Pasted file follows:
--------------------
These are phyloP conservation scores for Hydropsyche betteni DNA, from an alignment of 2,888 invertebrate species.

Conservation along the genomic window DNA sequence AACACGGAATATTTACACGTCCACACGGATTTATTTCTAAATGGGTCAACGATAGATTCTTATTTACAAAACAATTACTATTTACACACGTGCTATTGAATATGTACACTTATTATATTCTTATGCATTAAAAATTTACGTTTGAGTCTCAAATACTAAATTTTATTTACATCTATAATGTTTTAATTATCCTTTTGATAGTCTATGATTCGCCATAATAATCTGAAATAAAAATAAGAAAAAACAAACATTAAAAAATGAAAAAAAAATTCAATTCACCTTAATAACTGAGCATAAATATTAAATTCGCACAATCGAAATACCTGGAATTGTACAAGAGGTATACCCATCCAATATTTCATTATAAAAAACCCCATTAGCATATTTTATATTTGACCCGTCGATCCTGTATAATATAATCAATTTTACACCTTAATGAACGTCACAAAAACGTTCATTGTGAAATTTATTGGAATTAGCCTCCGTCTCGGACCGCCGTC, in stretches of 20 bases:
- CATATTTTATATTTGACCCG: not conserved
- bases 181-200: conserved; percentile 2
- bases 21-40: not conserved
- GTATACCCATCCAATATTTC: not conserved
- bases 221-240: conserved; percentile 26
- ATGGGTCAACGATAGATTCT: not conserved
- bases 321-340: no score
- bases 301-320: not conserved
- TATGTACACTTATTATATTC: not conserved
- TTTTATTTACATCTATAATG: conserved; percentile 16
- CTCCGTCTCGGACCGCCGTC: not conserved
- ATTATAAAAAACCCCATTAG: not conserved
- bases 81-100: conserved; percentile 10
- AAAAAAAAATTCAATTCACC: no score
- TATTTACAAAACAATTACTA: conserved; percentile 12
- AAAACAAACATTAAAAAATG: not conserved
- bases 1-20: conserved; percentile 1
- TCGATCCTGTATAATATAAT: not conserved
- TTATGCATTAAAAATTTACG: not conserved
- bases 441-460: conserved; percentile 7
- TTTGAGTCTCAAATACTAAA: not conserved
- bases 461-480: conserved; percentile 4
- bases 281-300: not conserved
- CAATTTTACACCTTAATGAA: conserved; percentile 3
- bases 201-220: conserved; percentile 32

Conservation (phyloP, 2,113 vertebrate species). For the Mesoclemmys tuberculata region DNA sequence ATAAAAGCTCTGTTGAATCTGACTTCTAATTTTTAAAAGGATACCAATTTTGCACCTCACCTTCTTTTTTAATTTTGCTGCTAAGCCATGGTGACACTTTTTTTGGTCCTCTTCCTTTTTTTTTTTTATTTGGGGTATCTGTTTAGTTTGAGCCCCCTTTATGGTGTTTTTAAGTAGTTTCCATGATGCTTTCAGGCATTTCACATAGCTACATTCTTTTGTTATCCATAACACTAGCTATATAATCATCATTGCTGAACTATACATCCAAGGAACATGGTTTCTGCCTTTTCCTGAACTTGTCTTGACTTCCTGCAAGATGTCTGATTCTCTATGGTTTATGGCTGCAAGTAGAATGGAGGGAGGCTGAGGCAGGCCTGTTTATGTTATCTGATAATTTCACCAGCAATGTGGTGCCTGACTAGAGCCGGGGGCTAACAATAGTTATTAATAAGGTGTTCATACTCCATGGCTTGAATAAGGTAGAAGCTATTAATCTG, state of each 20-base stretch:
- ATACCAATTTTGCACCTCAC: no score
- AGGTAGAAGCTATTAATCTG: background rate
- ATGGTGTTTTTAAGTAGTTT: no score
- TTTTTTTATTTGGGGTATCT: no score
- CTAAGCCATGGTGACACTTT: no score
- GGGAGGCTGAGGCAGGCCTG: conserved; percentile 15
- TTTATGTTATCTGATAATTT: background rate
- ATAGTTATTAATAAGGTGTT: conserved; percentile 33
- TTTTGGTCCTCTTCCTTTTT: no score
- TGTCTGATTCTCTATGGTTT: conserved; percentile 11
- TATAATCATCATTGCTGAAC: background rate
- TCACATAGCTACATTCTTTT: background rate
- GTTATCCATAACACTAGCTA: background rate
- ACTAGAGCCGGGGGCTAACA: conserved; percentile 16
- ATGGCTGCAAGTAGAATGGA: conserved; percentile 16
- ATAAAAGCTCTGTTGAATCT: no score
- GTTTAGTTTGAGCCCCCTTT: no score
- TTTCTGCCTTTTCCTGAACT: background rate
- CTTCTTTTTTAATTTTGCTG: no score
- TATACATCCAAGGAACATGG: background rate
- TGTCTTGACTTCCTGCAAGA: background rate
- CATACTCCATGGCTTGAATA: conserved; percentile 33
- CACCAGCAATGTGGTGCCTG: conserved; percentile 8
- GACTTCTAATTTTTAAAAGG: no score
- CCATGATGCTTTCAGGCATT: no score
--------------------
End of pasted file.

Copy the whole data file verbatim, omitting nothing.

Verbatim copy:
These are phyloP conservation scores for Hydropsyche betteni DNA, from an alignment of 2,888 invertebrate species.

Conservation along the genomic window DNA sequence AACACGGAATATTTACACGTCCACACGGATTTATTTCTAAATGGGTCAACGATAGATTCTTATTTACAAAACAATTACTATTTACACACGTGCTATTGAATATGTACACTTATTATATTCTTATGCATTAAAAATTTACGTTTGAGTCTCAAATACTAAATTTTATTTACATCTATAATGTTTTAATTATCCTTTTGATAGTCTATGATTCGCCATAATAATCTGAAATAAAAATAAGAAAAAACAAACATTAAAAAATGAAAAAAAAATTCAATTCACCTTAATAACTGAGCATAAATATTAAATTCGCACAATCGAAATACCTGGAATTGTACAAGAGGTATACCCATCCAATATTTCATTATAAAAAACCCCATTAGCATATTTTATATTTGACCCGTCGATCCTGTATAATATAATCAATTTTACACCTTAATGAACGTCACAAAAACGTTCATTGTGAAATTTATTGGAATTAGCCTCCGTCTCGGACCGCCGTC, in stretches of 20 bases:
- CATATTTTATATTTGACCCG: not conserved
- bases 181-200: conserved; percentile 2
- bases 21-40: not conserved
- GTATACCCATCCAATATTTC: not conserved
- bases 221-240: conserved; percentile 26
- ATGGGTCAACGATAGATTCT: not conserved
- bases 321-340: no score
- bases 301-320: not conserved
- TATGTACACTTATTATATTC: not conserved
- TTTTATTTACATCTATAATG: conserved; percentile 16
- CTCCGTCTCGGACCGCCGTC: not conserved
- ATTATAAAAAACCCCATTAG: not conserved
- bases 81-100: conserved; percentile 10
- AAAAAAAAATTCAATTCACC: no score
- TATTTACAAAACAATTACTA: conserved; percentile 12
- AAAACAAACATTAAAAAATG: not conserved
- bases 1-20: conserved; percentile 1
- TCGATCCTGTATAATATAAT: not conserved
- TTATGCATTAAAAATTTACG: not conserved
- bases 441-460: conserved; percentile 7
- TTTGAGTCTCAAATACTAAA: not conserved
- bases 461-480: conserved; percentile 4
- bases 281-300: not conserved
- CAATTTTACACCTTAATGAA: conserved; percentile 3
- bases 201-220: conserved; percentile 32

Conservation (phyloP, 2,113 vertebrate species). For the Mesoclemmys tuberculata region DNA sequence ATAAAAGCTCTGTTGAATCTGACTTCTAATTTTTAAAAGGATACCAATTTTGCACCTCACCTTCTTTTTTAATTTTGCTGCTAAGCCATGGTGACACTTTTTTTGGTCCTCTTCCTTTTTTTTTTTTATTTGGGGTATCTGTTTAGTTTGAGCCCCCTTTATGGTGTTTTTAAGTAGTTTCCATGATGCTTTCAGGCATTTCACATAGCTACATTCTTTTGTTATCCATAACACTAGCTATATAATCATCATTGCTGAACTATACATCCAAGGAACATGGTTTCTGCCTTTTCCTGAACTTGTCTTGACTTCCTGCAAGATGTCTGATTCTCTATGGTTTATGGCTGCAAGTAGAATGGAGGGAGGCTGAGGCAGGCCTGTTTATGTTATCTGATAATTTCACCAGCAATGTGGTGCCTGACTAGAGCCGGGGGCTAACAATAGTTATTAATAAGGTGTTCATACTCCATGGCTTGAATAAGGTAGAAGCTATTAATCTG, state of each 20-base stretch:
- ATACCAATTTTGCACCTCAC: no score
- AGGTAGAAGCTATTAATCTG: background rate
- ATGGTGTTTTTAAGTAGTTT: no score
- TTTTTTTATTTGGGGTATCT: no score
- CTAAGCCATGGTGACACTTT: no score
- GGGAGGCTGAGGCAGGCCTG: conserved; percentile 15
- TTTATGTTATCTGATAATTT: background rate
- ATAGTTATTAATAAGGTGTT: conserved; percentile 33
- TTTTGGTCCTCTTCCTTTTT: no score
- TGTCTGATTCTCTATGGTTT: conserved; percentile 11
- TATAATCATCATTGCTGAAC: background rate
- TCACATAGCTACATTCTTTT: background rate
- GTTATCCATAACACTAGCTA: background rate
- ACTAGAGCCGGGGGCTAACA: conserved; percentile 16
- ATGGCTGCAAGTAGAATGGA: conserved; percentile 16
- ATAAAAGCTCTGTTGAATCT: no score
- GTTTAGTTTGAGCCCCCTTT: no score
- TTTCTGCCTTTTCCTGAACT: background rate
- CTTCTTTTTTAATTTTGCTG: no score
- TATACATCCAAGGAACATGG: background rate
- TGTCTTGACTTCCTGCAAGA: background rate
- CATACTCCATGGCTTGAATA: conserved; percentile 33
- CACCAGCAATGTGGTGCCTG: conserved; percentile 8
- GACTTCTAATTTTTAAAAGG: no score
- CCATGATGCTTTCAGGCATT: no score